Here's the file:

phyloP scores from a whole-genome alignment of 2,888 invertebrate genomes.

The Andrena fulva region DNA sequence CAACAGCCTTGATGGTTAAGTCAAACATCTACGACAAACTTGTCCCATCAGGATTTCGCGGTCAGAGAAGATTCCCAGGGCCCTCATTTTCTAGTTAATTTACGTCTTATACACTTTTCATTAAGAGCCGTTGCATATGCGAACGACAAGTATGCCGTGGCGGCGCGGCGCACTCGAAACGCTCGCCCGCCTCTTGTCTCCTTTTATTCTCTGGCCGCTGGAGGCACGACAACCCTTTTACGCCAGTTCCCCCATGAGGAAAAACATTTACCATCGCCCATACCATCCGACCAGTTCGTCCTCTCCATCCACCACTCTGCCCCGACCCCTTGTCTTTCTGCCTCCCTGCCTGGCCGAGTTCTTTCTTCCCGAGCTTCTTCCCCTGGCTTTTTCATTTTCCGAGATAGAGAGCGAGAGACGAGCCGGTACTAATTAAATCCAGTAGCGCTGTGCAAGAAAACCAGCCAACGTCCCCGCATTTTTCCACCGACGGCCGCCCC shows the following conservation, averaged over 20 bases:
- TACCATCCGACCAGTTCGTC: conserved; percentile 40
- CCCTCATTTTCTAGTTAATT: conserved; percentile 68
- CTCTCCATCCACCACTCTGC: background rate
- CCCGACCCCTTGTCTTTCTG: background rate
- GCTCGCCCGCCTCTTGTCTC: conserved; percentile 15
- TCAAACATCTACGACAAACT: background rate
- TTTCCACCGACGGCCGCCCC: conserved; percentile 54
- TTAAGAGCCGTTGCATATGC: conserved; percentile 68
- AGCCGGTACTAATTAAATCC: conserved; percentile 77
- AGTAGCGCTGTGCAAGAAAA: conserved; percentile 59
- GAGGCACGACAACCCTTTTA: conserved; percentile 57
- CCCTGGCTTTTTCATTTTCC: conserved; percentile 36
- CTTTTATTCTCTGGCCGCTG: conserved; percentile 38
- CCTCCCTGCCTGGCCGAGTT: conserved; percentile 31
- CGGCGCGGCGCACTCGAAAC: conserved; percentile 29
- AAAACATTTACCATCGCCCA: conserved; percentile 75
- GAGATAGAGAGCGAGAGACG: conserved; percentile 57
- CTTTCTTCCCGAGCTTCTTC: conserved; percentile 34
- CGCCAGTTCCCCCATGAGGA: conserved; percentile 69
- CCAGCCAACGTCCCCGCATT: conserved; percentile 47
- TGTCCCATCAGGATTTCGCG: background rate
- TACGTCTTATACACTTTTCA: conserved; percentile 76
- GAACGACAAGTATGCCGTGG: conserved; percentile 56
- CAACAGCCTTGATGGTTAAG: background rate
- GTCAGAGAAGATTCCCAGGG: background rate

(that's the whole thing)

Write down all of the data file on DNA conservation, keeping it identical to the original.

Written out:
phyloP scores from a whole-genome alignment of 2,888 invertebrate genomes.

The Andrena fulva region DNA sequence CAACAGCCTTGATGGTTAAGTCAAACATCTACGACAAACTTGTCCCATCAGGATTTCGCGGTCAGAGAAGATTCCCAGGGCCCTCATTTTCTAGTTAATTTACGTCTTATACACTTTTCATTAAGAGCCGTTGCATATGCGAACGACAAGTATGCCGTGGCGGCGCGGCGCACTCGAAACGCTCGCCCGCCTCTTGTCTCCTTTTATTCTCTGGCCGCTGGAGGCACGACAACCCTTTTACGCCAGTTCCCCCATGAGGAAAAACATTTACCATCGCCCATACCATCCGACCAGTTCGTCCTCTCCATCCACCACTCTGCCCCGACCCCTTGTCTTTCTGCCTCCCTGCCTGGCCGAGTTCTTTCTTCCCGAGCTTCTTCCCCTGGCTTTTTCATTTTCCGAGATAGAGAGCGAGAGACGAGCCGGTACTAATTAAATCCAGTAGCGCTGTGCAAGAAAACCAGCCAACGTCCCCGCATTTTTCCACCGACGGCCGCCCC shows the following conservation, averaged over 20 bases:
- TACCATCCGACCAGTTCGTC: conserved; percentile 40
- CCCTCATTTTCTAGTTAATT: conserved; percentile 68
- CTCTCCATCCACCACTCTGC: background rate
- CCCGACCCCTTGTCTTTCTG: background rate
- GCTCGCCCGCCTCTTGTCTC: conserved; percentile 15
- TCAAACATCTACGACAAACT: background rate
- TTTCCACCGACGGCCGCCCC: conserved; percentile 54
- TTAAGAGCCGTTGCATATGC: conserved; percentile 68
- AGCCGGTACTAATTAAATCC: conserved; percentile 77
- AGTAGCGCTGTGCAAGAAAA: conserved; percentile 59
- GAGGCACGACAACCCTTTTA: conserved; percentile 57
- CCCTGGCTTTTTCATTTTCC: conserved; percentile 36
- CTTTTATTCTCTGGCCGCTG: conserved; percentile 38
- CCTCCCTGCCTGGCCGAGTT: conserved; percentile 31
- CGGCGCGGCGCACTCGAAAC: conserved; percentile 29
- AAAACATTTACCATCGCCCA: conserved; percentile 75
- GAGATAGAGAGCGAGAGACG: conserved; percentile 57
- CTTTCTTCCCGAGCTTCTTC: conserved; percentile 34
- CGCCAGTTCCCCCATGAGGA: conserved; percentile 69
- CCAGCCAACGTCCCCGCATT: conserved; percentile 47
- TGTCCCATCAGGATTTCGCG: background rate
- TACGTCTTATACACTTTTCA: conserved; percentile 76
- GAACGACAAGTATGCCGTGG: conserved; percentile 56
- CAACAGCCTTGATGGTTAAG: background rate
- GTCAGAGAAGATTCCCAGGG: background rate